New spine injury guidelines for treating athletes — 5 things to know

Orthopedic Sports Medicine

The National Athletic Trainers' Association released new guidelines for treating athletes with potential spinal cord injuries. The guidelines would allow sports medicine physicians to treat athletes on the field, according to Baylor College of Medicine.

Here are five notes:


1. The guidelines apply to a small subset of injuries that happen at sporting events. They allow athletes to receive necessary care for potentially devastating injuries.


2. Previously, logrolling was used to position the injured athlete onto a back board for transfer. Protective equipment was also used including helmet and shoulder pads because medical experts believed the equipment provided much needed stability.


3. The new recommendations were devised based off of studies that evaluated spinal motion during simulated injuries in cadavers. The studies found an eight-person lift better reduces the motion of the cervical spine. Therefore, the guidelines advocate for physicians to use this lift if possible rather than logrolling.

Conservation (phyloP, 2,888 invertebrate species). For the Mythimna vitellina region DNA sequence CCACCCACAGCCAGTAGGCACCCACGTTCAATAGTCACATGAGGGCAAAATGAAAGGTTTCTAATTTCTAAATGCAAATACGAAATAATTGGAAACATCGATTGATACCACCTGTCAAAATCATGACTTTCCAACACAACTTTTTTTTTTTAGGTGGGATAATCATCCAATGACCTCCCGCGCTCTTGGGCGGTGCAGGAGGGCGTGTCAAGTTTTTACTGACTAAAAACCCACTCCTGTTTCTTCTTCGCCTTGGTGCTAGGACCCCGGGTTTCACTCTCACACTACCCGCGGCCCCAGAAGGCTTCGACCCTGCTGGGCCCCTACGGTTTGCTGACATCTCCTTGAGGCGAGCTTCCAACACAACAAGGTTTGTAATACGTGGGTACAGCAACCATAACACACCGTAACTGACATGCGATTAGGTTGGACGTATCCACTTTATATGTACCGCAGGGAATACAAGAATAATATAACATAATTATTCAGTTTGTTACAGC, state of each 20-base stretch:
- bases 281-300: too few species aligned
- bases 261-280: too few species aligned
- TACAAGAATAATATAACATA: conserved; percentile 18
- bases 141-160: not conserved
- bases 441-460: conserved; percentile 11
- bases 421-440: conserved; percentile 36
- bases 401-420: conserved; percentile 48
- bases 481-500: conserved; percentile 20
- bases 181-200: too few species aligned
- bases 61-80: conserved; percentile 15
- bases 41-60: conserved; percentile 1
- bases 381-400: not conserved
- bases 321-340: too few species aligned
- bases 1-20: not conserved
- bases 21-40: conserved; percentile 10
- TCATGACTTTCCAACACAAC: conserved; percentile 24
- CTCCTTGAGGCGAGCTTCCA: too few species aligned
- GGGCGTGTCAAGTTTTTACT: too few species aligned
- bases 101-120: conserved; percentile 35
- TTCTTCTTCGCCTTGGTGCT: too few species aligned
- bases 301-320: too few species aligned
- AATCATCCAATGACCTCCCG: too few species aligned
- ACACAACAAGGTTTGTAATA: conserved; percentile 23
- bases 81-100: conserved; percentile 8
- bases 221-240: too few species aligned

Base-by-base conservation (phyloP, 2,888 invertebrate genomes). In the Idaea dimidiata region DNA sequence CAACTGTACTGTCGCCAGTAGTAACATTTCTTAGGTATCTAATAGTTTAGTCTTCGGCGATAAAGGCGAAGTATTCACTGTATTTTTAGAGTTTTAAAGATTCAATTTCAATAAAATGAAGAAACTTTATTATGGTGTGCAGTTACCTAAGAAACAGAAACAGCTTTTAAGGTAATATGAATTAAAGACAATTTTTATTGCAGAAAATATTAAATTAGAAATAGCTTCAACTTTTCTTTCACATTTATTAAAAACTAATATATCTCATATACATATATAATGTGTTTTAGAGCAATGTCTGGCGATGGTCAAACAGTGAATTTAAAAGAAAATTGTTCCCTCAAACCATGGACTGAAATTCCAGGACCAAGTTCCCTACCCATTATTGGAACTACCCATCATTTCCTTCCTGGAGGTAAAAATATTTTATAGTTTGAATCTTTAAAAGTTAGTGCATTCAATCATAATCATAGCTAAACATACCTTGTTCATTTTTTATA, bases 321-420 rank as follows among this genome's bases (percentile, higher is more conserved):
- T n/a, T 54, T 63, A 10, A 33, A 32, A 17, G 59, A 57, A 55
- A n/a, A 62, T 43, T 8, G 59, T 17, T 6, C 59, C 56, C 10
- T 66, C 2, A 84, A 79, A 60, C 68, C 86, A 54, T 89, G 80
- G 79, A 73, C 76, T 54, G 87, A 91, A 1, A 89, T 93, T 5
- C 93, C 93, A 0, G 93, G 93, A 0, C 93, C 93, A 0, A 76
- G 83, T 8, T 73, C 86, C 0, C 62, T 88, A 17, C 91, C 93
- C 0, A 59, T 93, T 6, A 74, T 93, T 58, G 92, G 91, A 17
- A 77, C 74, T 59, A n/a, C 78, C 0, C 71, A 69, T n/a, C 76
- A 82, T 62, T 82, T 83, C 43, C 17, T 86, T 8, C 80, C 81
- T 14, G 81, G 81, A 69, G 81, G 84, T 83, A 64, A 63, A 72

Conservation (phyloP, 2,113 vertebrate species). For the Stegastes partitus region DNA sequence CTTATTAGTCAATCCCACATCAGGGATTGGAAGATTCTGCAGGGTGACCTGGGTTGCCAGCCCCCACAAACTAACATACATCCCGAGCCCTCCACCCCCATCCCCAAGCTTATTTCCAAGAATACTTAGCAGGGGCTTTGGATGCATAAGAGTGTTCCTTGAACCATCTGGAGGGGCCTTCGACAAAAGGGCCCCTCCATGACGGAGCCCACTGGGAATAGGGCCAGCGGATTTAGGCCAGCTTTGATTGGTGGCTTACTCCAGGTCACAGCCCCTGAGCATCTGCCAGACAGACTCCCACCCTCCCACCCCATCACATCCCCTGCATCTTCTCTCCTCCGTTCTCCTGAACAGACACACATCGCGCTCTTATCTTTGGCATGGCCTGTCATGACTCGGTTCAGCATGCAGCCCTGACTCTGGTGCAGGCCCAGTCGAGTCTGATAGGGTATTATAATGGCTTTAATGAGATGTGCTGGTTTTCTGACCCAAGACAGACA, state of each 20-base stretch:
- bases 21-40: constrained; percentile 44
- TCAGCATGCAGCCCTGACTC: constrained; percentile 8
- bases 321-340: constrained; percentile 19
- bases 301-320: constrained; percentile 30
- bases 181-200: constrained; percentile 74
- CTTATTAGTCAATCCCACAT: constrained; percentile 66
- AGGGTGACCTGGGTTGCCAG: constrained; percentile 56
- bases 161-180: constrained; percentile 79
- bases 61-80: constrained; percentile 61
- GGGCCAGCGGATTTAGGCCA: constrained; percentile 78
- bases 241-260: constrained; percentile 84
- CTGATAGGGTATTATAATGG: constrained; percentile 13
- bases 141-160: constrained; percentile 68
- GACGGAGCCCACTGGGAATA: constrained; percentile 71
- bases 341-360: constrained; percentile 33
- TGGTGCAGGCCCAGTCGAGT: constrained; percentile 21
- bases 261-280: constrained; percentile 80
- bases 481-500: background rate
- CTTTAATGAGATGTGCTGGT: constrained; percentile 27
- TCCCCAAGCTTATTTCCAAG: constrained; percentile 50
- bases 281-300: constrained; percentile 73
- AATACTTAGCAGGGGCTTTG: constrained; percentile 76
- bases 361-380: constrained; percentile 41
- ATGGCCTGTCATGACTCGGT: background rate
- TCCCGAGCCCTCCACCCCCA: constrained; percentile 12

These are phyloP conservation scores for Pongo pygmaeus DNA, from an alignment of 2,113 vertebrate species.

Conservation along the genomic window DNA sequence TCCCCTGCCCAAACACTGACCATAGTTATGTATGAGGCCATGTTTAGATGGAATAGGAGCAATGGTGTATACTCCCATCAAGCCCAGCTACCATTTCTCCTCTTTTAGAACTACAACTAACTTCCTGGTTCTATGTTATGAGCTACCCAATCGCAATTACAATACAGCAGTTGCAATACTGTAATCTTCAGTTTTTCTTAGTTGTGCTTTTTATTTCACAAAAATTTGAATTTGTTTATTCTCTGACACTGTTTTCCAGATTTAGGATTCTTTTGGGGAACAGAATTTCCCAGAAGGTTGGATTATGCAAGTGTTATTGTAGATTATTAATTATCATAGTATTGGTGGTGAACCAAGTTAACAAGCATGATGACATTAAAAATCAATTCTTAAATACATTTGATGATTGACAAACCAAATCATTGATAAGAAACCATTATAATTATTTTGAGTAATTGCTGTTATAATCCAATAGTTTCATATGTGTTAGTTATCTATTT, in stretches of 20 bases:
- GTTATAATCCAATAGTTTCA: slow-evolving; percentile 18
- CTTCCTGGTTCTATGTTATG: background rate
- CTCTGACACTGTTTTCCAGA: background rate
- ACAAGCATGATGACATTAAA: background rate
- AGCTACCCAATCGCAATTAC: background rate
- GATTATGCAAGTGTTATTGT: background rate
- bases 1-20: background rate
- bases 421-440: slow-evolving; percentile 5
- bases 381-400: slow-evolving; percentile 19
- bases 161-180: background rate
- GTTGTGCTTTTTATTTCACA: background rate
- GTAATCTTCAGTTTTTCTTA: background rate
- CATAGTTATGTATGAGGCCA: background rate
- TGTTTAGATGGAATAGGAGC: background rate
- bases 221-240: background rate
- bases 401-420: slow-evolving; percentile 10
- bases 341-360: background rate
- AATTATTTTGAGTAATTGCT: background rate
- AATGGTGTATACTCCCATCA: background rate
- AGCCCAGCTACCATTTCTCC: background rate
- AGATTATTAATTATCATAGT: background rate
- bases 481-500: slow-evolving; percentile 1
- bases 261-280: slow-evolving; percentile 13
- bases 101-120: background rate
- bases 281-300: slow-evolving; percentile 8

4. The guidelines emphasize a change in terminology from "spinal immobilization" to "spinal motion restriction." The change reflects the reality that complete immobilization is impossible during transfers and equipment removal.


5. Additionally, the guidelines recommend safe, controlled removal of equipment including shoulder pads and helmets of the injured athlete before he/she is transferred.


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